Continental Crustal Structure
Seismic reflection and refraction profiling supplying velocity-depth functions and relations to petrology is the key to probe the continental crust.
Thick, old cratons, shields, and platforms
Orogens, often related to continental subduction
Extensional areas, including shelves and rifts
ThickPrecambrian cratons, disrupted by early plate tectonics, are...
We greatly appreciate the assistance of Gudrun Reim (Kiel) in preparing the figures, and we thank Walter Mooney (Menlo Park) for his review, leading to many improvements of the manuscript.
- Christensen NI, Wepfer WW (1989) Laboratory techniques for determining seismic velocities and attenuations, with applications to the continental lithosphere. In: Pakiser LC, Mooney WD (eds) Geophysical framework of the continental United States. Geophysical Society of America Memoir, 172. Geological Society of America, BoulderGoogle Scholar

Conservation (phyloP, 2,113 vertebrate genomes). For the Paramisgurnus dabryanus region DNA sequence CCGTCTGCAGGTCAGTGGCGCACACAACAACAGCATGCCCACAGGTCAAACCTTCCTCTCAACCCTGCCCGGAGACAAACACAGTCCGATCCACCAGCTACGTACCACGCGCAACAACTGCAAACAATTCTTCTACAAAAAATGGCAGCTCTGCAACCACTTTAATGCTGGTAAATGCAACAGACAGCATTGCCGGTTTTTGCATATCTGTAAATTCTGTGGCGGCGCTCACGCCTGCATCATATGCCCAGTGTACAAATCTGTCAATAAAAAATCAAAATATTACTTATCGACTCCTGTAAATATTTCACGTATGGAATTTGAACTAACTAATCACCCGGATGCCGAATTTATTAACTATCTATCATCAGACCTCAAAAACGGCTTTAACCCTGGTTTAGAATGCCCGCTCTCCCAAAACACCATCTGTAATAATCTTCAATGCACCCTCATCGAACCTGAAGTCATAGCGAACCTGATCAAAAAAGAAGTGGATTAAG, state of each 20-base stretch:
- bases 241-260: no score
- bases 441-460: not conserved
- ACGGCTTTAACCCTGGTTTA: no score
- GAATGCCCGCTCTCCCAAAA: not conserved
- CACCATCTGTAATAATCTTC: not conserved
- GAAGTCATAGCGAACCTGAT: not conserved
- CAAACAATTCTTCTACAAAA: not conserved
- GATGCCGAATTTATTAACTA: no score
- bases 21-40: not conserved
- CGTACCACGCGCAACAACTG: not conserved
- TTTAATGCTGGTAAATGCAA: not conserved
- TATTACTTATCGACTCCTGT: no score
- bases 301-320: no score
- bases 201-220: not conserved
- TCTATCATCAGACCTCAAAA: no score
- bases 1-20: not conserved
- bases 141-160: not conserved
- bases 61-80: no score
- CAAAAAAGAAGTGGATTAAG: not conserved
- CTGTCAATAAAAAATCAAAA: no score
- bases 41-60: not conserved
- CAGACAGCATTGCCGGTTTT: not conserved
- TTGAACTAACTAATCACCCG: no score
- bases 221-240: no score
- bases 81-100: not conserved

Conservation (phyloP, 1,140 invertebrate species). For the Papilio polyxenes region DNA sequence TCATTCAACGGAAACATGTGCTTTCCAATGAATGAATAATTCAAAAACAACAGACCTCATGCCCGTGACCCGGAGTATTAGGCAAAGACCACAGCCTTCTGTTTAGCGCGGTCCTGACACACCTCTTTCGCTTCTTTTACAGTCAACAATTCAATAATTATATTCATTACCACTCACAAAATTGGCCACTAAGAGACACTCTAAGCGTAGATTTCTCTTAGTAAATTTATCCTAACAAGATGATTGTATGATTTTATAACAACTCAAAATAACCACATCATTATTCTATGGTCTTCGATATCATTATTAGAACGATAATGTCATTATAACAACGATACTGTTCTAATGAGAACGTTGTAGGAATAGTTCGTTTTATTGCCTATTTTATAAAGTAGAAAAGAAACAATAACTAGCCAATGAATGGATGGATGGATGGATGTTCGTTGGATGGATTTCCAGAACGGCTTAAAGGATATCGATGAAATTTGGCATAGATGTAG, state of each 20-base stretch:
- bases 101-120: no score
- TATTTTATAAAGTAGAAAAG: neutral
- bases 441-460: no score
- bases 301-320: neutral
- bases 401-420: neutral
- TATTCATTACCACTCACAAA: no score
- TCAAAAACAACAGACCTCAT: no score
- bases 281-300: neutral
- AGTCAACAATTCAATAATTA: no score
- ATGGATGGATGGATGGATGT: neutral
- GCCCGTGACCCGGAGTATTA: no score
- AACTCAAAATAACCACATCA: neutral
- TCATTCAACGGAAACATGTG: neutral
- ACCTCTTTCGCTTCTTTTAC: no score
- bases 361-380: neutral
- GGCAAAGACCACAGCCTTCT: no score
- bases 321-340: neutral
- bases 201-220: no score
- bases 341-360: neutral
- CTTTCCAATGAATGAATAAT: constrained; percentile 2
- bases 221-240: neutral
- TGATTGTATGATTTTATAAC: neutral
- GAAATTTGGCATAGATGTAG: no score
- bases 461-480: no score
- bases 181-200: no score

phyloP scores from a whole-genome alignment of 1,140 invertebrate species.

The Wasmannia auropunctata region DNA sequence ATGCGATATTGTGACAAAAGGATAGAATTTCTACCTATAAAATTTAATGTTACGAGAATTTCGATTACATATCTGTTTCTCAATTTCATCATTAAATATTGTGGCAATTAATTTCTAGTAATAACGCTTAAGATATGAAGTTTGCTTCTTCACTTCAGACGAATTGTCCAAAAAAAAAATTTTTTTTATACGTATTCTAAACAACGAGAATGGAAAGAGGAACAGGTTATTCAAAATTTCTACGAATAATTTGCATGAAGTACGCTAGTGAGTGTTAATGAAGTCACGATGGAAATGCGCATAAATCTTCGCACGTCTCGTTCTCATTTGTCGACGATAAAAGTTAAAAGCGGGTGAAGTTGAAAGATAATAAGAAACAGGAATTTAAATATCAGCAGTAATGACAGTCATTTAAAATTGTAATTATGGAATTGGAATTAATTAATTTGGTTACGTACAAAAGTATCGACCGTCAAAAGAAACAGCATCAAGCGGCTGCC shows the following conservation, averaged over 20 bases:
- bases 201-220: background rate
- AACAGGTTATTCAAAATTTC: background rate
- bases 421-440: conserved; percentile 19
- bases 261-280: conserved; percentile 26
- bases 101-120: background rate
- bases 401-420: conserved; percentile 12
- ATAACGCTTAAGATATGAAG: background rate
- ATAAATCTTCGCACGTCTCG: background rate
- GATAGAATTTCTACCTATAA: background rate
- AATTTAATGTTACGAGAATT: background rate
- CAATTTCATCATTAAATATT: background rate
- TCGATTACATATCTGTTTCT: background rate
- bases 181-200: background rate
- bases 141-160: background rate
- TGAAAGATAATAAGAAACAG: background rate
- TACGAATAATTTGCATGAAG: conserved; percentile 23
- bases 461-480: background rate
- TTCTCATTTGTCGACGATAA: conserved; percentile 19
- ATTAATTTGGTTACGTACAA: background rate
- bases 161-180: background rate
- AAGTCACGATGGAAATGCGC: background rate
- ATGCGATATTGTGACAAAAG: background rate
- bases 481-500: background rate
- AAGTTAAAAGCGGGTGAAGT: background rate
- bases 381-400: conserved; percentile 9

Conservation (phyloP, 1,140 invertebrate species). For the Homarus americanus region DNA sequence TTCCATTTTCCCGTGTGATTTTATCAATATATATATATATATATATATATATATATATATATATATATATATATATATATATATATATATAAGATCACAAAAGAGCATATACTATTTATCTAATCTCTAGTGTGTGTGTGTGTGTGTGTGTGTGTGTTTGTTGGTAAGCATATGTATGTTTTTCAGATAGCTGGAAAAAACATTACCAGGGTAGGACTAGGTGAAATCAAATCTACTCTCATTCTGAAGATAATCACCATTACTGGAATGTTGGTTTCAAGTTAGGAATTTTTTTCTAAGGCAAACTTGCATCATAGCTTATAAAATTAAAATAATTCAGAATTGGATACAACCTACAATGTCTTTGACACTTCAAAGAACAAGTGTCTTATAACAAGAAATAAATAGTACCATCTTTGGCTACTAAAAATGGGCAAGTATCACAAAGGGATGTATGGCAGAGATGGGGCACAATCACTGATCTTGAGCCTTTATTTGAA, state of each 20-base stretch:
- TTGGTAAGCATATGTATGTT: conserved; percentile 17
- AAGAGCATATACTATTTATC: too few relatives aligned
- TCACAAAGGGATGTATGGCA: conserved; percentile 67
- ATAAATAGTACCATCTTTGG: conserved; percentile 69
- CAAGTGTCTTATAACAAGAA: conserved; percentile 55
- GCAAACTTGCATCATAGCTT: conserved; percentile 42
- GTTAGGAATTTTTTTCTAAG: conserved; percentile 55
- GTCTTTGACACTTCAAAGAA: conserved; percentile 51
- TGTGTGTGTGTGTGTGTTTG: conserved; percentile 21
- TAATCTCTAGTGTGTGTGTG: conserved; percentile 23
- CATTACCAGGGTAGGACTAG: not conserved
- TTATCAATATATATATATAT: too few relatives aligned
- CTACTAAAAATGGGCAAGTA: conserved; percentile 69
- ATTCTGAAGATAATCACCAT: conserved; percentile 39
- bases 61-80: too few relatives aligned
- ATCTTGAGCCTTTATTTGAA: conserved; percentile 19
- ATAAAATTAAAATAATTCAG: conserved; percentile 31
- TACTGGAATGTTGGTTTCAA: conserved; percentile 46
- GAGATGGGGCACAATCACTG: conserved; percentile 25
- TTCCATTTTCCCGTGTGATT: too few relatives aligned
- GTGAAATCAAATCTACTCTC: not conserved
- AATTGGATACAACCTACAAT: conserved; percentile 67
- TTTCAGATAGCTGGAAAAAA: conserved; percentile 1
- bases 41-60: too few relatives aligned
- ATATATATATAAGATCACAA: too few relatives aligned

- Ji SC, Wang Q, Xia B (2002) Handbook of seismic properties of minerals, rocks, and ores. Polytechnic International Press, Montreal, 630 ppGoogle Scholar
- Ji S, Shao T, Michibayashi K, Oya S, Satsukawa T, Wang Q, Zhao W, Salisbury M (2015) Magnitude and symmetry of seismic anisotropy in mica- and amphibole- bearing metamorphic rocks and implications for tectonic interpretation of seismic data from southeast Tibetan Plateau. J Geophys Res 120. https://doi.org/10.1002/2015JB012209Google Scholar
- Mooney WD, Rao VV, Chulik GS, Detweiler ST (2005) Comparison of the deep crustal structure and seismicity of North America with the Indian Subcontinent. Curr Sci 88:1639–1651Google Scholar
- Pawlenkowa N (1996) Crust and mantle structure in Northern Eurasia from seismic data. In: Dmowska R, Saltzmann B (eds) Advances in geophysics, vol 37. Academic, San DiegoGoogle Scholar
- Rudnick R, Gao S (2014) Composition of the continental crust. In: Treatise on geochemistry, vol 4, 2nd edn. Elsevier, Amsterdam, pp 1–51Google Scholar
- Vasin RN, Kern H, Lokajicek T, Svitek T, Lehmann E, Mannes DC, Chaousche M, Wenk H-R (2017) Elastic anisotropy of Tambo gneiss from Promontogno, Switzerland: a comparison of crystal orientation and microstructure-based modelling and experimental measurements. Geophys J Int 209:1–20Google Scholar